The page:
The following image formats are currently supported.
Raw format, with 1:1 mapping between the image file and the ploop device.
Expanded format. The image will grow according to the needs of the underlying file system. This format is the default. Names 'ploop1' and 'expanded' are aliases.
This is the same as 'ploop1' or 'expanded', the only difference is all the file blocks are allocated during creation.


ploop exits with status 0 in case of successful execution. Any status greater than 0 signifies an error.
Error creating a file.
Error getting or opening a ploop device.
Error doing ioctl(2) on ploop device.
Error opening a file.
Not enough memory (error from malloc(3), realloc(3), calloc(3), or posix_memalign(3)).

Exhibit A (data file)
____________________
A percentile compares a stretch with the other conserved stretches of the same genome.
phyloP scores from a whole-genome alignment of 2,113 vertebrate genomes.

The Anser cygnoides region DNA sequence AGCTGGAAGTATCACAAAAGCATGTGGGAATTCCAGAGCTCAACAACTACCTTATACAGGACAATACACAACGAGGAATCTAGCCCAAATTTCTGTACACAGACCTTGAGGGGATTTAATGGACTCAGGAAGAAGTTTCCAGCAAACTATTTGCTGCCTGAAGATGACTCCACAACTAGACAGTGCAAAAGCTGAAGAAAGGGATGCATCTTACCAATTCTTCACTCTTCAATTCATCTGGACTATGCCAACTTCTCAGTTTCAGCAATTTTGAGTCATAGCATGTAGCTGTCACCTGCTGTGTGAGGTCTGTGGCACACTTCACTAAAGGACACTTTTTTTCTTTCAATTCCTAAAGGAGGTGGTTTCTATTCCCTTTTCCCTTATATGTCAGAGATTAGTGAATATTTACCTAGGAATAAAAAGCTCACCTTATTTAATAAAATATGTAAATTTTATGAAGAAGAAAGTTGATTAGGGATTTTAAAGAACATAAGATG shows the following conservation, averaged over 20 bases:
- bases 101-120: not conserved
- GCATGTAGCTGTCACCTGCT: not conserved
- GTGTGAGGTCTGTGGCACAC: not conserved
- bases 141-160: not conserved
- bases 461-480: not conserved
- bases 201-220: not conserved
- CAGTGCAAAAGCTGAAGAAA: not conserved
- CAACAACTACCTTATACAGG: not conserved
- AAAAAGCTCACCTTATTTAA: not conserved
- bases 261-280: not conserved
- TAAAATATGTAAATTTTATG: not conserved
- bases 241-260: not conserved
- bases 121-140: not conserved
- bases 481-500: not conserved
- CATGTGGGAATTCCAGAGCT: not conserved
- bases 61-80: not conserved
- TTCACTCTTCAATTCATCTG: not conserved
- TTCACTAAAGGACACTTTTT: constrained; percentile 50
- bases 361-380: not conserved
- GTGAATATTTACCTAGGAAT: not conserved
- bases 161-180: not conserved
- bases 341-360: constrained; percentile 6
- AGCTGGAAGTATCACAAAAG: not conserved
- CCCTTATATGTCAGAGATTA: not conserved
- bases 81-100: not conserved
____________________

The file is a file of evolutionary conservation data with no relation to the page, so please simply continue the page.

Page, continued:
Error during read.
Error during write.
Error reading from a sysfs file (usually under /sys/block/ploop...).
Corrupted ploop image detected.
Other system error.
Broken protocol (unexpected value received).
pcopy command can't finalize copying (frozen filesystem is changing).
Error from stat(2), fstat(2), or statfs(2).
Error from fsync(2) or syncfs(2).
Can't continue, another operation is in progress.
Error from flock(2).
Error from ftruncate(2) or truncate(2).
Error from fallocate(2).
Can't mount ploop image or file system.
Can't unmount ploop image or file system.
Locking failed (another operation in progress?).
Can't create file system.
Utility resizefs failed.
Error from mkdir(2).
Error from rename(2).
Operation aborted.
Block relocation failed.
Error resizing GPT partition table.
Error from unlink(2).
Error from mknod(2).
Image is already in use.
Invalid parameter.
Problem with DiskDescriptor.xml file.
Ploop image is not mounted.
Error from fsck(8).
Can't find specified snapshot UUID.